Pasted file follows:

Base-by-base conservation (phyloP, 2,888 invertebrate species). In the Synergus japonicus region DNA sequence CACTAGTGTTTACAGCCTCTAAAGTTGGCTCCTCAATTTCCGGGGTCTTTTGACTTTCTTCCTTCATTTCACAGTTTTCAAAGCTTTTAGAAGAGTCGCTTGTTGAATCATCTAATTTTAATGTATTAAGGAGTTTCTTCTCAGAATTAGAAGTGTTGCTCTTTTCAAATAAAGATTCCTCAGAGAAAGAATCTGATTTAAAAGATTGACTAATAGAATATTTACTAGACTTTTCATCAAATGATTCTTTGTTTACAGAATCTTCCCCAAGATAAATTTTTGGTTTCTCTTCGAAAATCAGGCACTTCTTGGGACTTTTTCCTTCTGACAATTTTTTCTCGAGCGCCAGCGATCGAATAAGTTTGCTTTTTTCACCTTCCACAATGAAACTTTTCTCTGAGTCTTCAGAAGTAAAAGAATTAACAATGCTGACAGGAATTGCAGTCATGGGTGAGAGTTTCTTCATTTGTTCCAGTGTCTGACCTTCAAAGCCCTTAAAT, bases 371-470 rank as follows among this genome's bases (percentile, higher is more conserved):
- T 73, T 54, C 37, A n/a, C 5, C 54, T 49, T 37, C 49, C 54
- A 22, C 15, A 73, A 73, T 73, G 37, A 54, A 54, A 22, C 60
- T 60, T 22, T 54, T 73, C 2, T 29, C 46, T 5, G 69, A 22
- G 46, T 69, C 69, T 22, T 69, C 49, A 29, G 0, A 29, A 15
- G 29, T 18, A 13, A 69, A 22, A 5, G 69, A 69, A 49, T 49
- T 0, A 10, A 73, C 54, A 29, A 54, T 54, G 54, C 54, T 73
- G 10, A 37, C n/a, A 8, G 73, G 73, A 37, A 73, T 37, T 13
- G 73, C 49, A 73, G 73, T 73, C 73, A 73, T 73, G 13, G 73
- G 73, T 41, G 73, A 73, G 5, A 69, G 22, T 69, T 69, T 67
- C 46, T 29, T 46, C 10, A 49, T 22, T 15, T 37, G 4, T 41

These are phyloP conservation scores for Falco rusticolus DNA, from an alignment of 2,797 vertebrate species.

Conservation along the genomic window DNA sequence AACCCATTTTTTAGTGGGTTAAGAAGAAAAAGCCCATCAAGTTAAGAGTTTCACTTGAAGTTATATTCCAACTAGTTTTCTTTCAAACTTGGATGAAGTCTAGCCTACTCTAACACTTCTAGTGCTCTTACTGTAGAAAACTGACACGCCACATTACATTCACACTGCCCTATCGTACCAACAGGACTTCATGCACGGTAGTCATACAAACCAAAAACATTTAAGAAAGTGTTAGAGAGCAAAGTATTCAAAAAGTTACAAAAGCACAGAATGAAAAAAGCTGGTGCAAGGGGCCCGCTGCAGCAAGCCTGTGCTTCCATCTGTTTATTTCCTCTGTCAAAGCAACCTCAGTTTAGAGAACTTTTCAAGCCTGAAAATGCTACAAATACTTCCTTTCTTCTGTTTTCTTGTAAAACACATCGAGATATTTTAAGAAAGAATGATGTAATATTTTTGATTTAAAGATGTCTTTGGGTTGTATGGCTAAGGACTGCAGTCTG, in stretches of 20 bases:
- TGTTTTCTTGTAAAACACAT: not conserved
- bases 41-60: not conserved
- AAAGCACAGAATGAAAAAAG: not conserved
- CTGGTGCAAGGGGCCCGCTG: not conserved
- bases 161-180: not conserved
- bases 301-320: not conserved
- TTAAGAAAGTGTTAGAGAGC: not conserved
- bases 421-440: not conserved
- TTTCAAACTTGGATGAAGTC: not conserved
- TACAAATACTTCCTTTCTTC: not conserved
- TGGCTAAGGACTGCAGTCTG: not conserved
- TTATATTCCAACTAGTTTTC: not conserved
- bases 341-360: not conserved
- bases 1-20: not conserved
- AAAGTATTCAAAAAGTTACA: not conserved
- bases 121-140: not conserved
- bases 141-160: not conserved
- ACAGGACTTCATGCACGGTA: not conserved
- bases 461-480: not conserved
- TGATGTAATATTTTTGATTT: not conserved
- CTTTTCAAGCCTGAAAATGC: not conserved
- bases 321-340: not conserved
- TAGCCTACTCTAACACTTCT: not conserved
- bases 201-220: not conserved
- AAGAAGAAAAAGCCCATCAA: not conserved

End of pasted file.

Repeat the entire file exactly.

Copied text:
Base-by-base conservation (phyloP, 2,888 invertebrate species). In the Synergus japonicus region DNA sequence CACTAGTGTTTACAGCCTCTAAAGTTGGCTCCTCAATTTCCGGGGTCTTTTGACTTTCTTCCTTCATTTCACAGTTTTCAAAGCTTTTAGAAGAGTCGCTTGTTGAATCATCTAATTTTAATGTATTAAGGAGTTTCTTCTCAGAATTAGAAGTGTTGCTCTTTTCAAATAAAGATTCCTCAGAGAAAGAATCTGATTTAAAAGATTGACTAATAGAATATTTACTAGACTTTTCATCAAATGATTCTTTGTTTACAGAATCTTCCCCAAGATAAATTTTTGGTTTCTCTTCGAAAATCAGGCACTTCTTGGGACTTTTTCCTTCTGACAATTTTTTCTCGAGCGCCAGCGATCGAATAAGTTTGCTTTTTTCACCTTCCACAATGAAACTTTTCTCTGAGTCTTCAGAAGTAAAAGAATTAACAATGCTGACAGGAATTGCAGTCATGGGTGAGAGTTTCTTCATTTGTTCCAGTGTCTGACCTTCAAAGCCCTTAAAT, bases 371-470 rank as follows among this genome's bases (percentile, higher is more conserved):
- T 73, T 54, C 37, A n/a, C 5, C 54, T 49, T 37, C 49, C 54
- A 22, C 15, A 73, A 73, T 73, G 37, A 54, A 54, A 22, C 60
- T 60, T 22, T 54, T 73, C 2, T 29, C 46, T 5, G 69, A 22
- G 46, T 69, C 69, T 22, T 69, C 49, A 29, G 0, A 29, A 15
- G 29, T 18, A 13, A 69, A 22, A 5, G 69, A 69, A 49, T 49
- T 0, A 10, A 73, C 54, A 29, A 54, T 54, G 54, C 54, T 73
- G 10, A 37, C n/a, A 8, G 73, G 73, A 37, A 73, T 37, T 13
- G 73, C 49, A 73, G 73, T 73, C 73, A 73, T 73, G 13, G 73
- G 73, T 41, G 73, A 73, G 5, A 69, G 22, T 69, T 69, T 67
- C 46, T 29, T 46, C 10, A 49, T 22, T 15, T 37, G 4, T 41

These are phyloP conservation scores for Falco rusticolus DNA, from an alignment of 2,797 vertebrate species.

Conservation along the genomic window DNA sequence AACCCATTTTTTAGTGGGTTAAGAAGAAAAAGCCCATCAAGTTAAGAGTTTCACTTGAAGTTATATTCCAACTAGTTTTCTTTCAAACTTGGATGAAGTCTAGCCTACTCTAACACTTCTAGTGCTCTTACTGTAGAAAACTGACACGCCACATTACATTCACACTGCCCTATCGTACCAACAGGACTTCATGCACGGTAGTCATACAAACCAAAAACATTTAAGAAAGTGTTAGAGAGCAAAGTATTCAAAAAGTTACAAAAGCACAGAATGAAAAAAGCTGGTGCAAGGGGCCCGCTGCAGCAAGCCTGTGCTTCCATCTGTTTATTTCCTCTGTCAAAGCAACCTCAGTTTAGAGAACTTTTCAAGCCTGAAAATGCTACAAATACTTCCTTTCTTCTGTTTTCTTGTAAAACACATCGAGATATTTTAAGAAAGAATGATGTAATATTTTTGATTTAAAGATGTCTTTGGGTTGTATGGCTAAGGACTGCAGTCTG, in stretches of 20 bases:
- TGTTTTCTTGTAAAACACAT: not conserved
- bases 41-60: not conserved
- AAAGCACAGAATGAAAAAAG: not conserved
- CTGGTGCAAGGGGCCCGCTG: not conserved
- bases 161-180: not conserved
- bases 301-320: not conserved
- TTAAGAAAGTGTTAGAGAGC: not conserved
- bases 421-440: not conserved
- TTTCAAACTTGGATGAAGTC: not conserved
- TACAAATACTTCCTTTCTTC: not conserved
- TGGCTAAGGACTGCAGTCTG: not conserved
- TTATATTCCAACTAGTTTTC: not conserved
- bases 341-360: not conserved
- bases 1-20: not conserved
- AAAGTATTCAAAAAGTTACA: not conserved
- bases 121-140: not conserved
- bases 141-160: not conserved
- ACAGGACTTCATGCACGGTA: not conserved
- bases 461-480: not conserved
- TGATGTAATATTTTTGATTT: not conserved
- CTTTTCAAGCCTGAAAATGC: not conserved
- bases 321-340: not conserved
- TAGCCTACTCTAACACTTCT: not conserved
- bases 201-220: not conserved
- AAGAAGAAAAAGCCCATCAA: not conserved